Audubon and U.S. Fish & Wildlife Service
Need Your Help this Spring
Participate in Audubon’s Waterbird Watch Program
We are sending you this message because you indicated you had some bird identification experience when you registered as a volunteer. Because of the Deep Horizon oil catastrophe, the coastal environment—especially bird habitat—has been degraded. With spring migration underway, we are concerned about the use of that habitat by migrants and are seeking volunteers to survey birds at select National Wildlife Refuges in five southeastern states.
|Audubon volunteers surveying migratory birds on Louisiana's Gulf Coast. |
Photo by Gerry Ellis.
Last fall, in coordination with the U.S. Fish & Wildlife Service, we started a new bird monitoring program called Audubon’s Waterbird Watch. Volunteers surveyed a handful of National Wildlife Refuges, which had been actively managed to attract waterbirds and other migrants and provide additional stopovers for our feathered friends, to see how migrating birds were using these sites. This data collection is an important part of our ongoing work to document impacts of the oil spill on birds and their habitats and also to better understand how birds are using inland locations during migration. We are now starting the program back up for the spring migration season season, focusing on National Wildlife Refuges that are also Important Bird Areas.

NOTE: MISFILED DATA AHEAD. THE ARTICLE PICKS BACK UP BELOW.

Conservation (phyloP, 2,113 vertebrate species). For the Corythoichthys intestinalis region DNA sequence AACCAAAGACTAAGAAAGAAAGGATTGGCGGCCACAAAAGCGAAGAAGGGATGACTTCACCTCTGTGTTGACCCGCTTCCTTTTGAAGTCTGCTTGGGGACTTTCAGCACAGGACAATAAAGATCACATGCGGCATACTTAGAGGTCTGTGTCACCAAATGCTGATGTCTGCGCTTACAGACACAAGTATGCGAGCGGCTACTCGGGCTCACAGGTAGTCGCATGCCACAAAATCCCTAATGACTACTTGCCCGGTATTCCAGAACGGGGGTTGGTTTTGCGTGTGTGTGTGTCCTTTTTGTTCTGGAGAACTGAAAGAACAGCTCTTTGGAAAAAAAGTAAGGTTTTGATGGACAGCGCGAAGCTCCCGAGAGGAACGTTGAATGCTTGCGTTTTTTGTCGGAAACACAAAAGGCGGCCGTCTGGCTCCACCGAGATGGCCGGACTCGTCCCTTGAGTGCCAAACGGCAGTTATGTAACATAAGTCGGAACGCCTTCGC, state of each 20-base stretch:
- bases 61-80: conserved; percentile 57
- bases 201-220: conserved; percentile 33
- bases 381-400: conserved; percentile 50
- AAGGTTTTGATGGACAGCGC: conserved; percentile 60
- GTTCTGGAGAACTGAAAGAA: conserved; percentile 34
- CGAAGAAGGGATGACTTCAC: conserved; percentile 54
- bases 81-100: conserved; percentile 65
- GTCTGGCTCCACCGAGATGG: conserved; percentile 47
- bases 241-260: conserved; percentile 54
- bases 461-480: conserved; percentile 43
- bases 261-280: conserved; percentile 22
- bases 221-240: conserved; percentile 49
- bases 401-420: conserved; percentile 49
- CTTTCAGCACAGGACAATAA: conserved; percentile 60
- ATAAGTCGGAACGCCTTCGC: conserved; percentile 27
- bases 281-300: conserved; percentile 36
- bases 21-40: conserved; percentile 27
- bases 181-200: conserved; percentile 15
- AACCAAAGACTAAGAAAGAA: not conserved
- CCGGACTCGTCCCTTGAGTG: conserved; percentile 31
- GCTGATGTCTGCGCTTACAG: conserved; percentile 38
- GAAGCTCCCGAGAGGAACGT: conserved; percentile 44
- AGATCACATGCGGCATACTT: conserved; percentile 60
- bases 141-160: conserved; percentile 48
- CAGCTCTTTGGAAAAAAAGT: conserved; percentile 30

We will be using a survey protocol that Audubon has developed to count birds and monitor habitat use by migrant shorebirds, as well as all other birds encountered. Data will be stored in eBird, where it will be immediately available to the public, Audubon, USFWS, and other federal and state agencies for analyses. We need experienced birders and those willing to learn who would be available to do these surveys twice a month from now until the end of spring migration, and possibly into early summer. Ideally, volunteers should be relatively close to the refuges (see list on the registration form) so that transportation to and from the refuge will not be an issue, and so housing is not a factor. If you are interested in this exciting opportunity to participate in this Audubon/Fish & Wildlife Service partnership survey on National Wildlife Refuges in Louisiana, Mississippi, Alabama, Tennessee, and Arkansas, please follow the link below to a short registration form. The refuge monitoring surveys will complement the existing Audubon Coastal Bird Survey program that some of you may already be participating in.
Register here: www.audubonaction.org/refugesurvey
We will collect registrations and select volunteers based on experience, location, and availability. We will select a small team of volunteers and alternates per refuge. We will be conducting preliminary Waterbird Watch trainings to kick off the program and make sure volunteers are comfortable with bird ID, the protocol, the sites, etc. More detailed information on the trainings will be coming soon, but we need to know how many folks are interested first. We hope to get volunteers out to trainings and doing surveys within the next couple weeks.
For questions or more information, please send an email to firstname.lastname@example.org
Thank you for your interest; we look forward to hearing from you!
Audubon's Gulf Response Team
P.S. Please feel free to forward this message to others who might be interested.